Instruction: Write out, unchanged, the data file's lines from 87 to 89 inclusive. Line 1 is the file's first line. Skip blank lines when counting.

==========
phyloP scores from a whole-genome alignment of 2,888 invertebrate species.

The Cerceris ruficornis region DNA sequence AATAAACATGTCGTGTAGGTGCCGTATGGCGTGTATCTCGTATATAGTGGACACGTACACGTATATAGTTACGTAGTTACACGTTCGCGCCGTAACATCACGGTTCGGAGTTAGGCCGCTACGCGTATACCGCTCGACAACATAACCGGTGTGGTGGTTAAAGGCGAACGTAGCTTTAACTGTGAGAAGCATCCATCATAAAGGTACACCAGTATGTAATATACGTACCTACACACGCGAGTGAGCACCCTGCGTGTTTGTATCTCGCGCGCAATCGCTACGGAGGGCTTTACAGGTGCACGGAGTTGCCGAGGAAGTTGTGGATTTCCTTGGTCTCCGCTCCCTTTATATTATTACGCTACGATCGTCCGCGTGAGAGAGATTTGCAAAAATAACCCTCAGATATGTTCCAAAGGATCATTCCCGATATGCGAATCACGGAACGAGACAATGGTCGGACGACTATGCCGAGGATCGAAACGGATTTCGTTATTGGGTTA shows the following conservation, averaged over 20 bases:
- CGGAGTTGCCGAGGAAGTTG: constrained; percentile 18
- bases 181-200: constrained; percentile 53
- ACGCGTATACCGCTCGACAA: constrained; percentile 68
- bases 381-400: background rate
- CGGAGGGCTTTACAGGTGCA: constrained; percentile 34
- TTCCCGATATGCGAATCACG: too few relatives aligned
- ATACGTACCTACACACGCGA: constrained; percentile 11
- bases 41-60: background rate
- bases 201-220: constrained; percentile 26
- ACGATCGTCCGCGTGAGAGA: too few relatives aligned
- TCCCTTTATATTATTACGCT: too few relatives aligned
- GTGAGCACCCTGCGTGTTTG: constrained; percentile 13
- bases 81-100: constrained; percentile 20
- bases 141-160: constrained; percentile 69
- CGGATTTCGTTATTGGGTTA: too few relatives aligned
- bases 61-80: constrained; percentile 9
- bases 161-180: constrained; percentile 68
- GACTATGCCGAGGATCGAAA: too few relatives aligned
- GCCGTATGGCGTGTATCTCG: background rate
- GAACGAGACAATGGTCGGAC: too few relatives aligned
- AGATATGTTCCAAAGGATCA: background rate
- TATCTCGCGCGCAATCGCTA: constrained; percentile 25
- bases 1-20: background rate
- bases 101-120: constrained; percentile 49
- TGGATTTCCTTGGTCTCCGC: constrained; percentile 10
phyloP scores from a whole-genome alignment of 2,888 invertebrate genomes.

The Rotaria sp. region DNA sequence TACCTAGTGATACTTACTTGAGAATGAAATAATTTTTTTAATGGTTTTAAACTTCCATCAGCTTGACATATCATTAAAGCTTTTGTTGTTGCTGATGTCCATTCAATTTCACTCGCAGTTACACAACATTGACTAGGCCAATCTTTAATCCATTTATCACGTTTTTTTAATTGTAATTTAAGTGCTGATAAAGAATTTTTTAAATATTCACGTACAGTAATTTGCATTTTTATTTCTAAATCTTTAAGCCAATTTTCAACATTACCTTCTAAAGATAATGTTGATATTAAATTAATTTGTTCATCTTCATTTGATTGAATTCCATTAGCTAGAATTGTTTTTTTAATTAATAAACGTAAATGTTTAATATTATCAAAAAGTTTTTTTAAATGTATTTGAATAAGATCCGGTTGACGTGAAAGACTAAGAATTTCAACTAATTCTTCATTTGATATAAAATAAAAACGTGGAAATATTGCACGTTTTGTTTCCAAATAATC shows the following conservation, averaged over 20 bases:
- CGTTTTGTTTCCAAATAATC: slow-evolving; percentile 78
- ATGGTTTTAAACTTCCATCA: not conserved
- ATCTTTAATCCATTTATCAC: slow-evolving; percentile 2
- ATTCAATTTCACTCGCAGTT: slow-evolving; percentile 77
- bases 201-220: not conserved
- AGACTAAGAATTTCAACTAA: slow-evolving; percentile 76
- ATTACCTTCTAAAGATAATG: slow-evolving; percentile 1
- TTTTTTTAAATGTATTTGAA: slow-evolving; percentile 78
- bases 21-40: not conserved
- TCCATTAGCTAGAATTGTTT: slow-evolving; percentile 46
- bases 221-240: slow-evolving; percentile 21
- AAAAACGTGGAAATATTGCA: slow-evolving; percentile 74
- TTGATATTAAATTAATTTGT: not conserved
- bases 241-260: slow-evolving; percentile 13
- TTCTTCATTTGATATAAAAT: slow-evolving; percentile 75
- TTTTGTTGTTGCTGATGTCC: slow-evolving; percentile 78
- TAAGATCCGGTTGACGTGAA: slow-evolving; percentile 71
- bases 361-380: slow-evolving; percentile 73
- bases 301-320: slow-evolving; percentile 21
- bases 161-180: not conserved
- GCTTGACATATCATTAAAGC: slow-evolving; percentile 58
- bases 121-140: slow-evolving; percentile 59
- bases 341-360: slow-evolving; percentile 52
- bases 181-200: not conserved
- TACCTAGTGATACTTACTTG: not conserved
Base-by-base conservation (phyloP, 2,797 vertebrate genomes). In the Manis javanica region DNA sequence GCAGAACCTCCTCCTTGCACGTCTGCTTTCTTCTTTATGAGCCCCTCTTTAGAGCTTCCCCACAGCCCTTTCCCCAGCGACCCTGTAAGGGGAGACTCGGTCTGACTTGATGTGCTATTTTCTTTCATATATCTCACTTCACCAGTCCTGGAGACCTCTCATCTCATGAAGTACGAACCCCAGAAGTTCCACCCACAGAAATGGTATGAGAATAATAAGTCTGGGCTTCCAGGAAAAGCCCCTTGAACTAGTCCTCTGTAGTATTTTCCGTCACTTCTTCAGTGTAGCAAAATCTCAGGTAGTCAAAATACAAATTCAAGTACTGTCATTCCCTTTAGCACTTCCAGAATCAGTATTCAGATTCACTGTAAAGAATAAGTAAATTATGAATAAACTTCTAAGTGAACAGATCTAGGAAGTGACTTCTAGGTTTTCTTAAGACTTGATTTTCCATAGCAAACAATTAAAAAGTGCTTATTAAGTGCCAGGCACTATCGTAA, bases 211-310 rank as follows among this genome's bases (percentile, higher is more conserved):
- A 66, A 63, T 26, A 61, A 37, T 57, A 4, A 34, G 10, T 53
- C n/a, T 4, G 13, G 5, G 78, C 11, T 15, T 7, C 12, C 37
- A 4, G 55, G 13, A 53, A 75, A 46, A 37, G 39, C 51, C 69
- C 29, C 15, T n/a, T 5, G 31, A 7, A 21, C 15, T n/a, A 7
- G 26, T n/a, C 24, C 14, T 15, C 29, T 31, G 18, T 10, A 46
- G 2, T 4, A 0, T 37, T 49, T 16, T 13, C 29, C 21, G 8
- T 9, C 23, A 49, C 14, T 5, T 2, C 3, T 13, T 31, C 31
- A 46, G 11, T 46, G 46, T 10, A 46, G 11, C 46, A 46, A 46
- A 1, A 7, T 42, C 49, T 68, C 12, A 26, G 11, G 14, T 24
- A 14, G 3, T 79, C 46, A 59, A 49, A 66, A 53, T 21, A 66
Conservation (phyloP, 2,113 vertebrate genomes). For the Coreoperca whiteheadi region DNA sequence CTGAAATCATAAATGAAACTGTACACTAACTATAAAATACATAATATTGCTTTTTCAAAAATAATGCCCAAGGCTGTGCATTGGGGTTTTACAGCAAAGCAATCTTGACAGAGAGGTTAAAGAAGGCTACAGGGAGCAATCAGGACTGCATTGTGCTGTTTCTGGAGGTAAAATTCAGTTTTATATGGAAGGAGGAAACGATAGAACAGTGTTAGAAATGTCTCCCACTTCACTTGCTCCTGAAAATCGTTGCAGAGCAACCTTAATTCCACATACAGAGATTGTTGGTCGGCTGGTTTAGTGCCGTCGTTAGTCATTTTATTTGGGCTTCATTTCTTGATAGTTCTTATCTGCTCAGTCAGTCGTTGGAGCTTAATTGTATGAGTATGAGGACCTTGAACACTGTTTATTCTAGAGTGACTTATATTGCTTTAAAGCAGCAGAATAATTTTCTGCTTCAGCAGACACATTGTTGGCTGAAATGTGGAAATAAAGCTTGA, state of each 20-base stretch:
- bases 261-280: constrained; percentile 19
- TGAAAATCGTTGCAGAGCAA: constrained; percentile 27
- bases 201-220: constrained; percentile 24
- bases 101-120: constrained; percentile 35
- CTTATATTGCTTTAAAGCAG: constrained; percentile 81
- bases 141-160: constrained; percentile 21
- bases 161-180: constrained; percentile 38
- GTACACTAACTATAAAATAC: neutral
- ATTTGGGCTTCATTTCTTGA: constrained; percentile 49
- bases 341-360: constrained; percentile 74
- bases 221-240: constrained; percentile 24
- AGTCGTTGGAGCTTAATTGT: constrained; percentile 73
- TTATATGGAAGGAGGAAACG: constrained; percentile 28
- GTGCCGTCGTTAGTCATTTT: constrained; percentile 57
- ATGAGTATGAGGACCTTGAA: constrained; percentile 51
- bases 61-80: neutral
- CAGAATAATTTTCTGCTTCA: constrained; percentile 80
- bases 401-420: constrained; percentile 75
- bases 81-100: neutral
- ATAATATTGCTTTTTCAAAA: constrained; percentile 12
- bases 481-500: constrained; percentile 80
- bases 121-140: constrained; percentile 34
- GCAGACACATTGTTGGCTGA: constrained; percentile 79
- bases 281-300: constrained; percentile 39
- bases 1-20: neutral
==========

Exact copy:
- bases 481-500: constrained; percentile 80
- bases 121-140: constrained; percentile 34
- GCAGACACATTGTTGGCTGA: constrained; percentile 79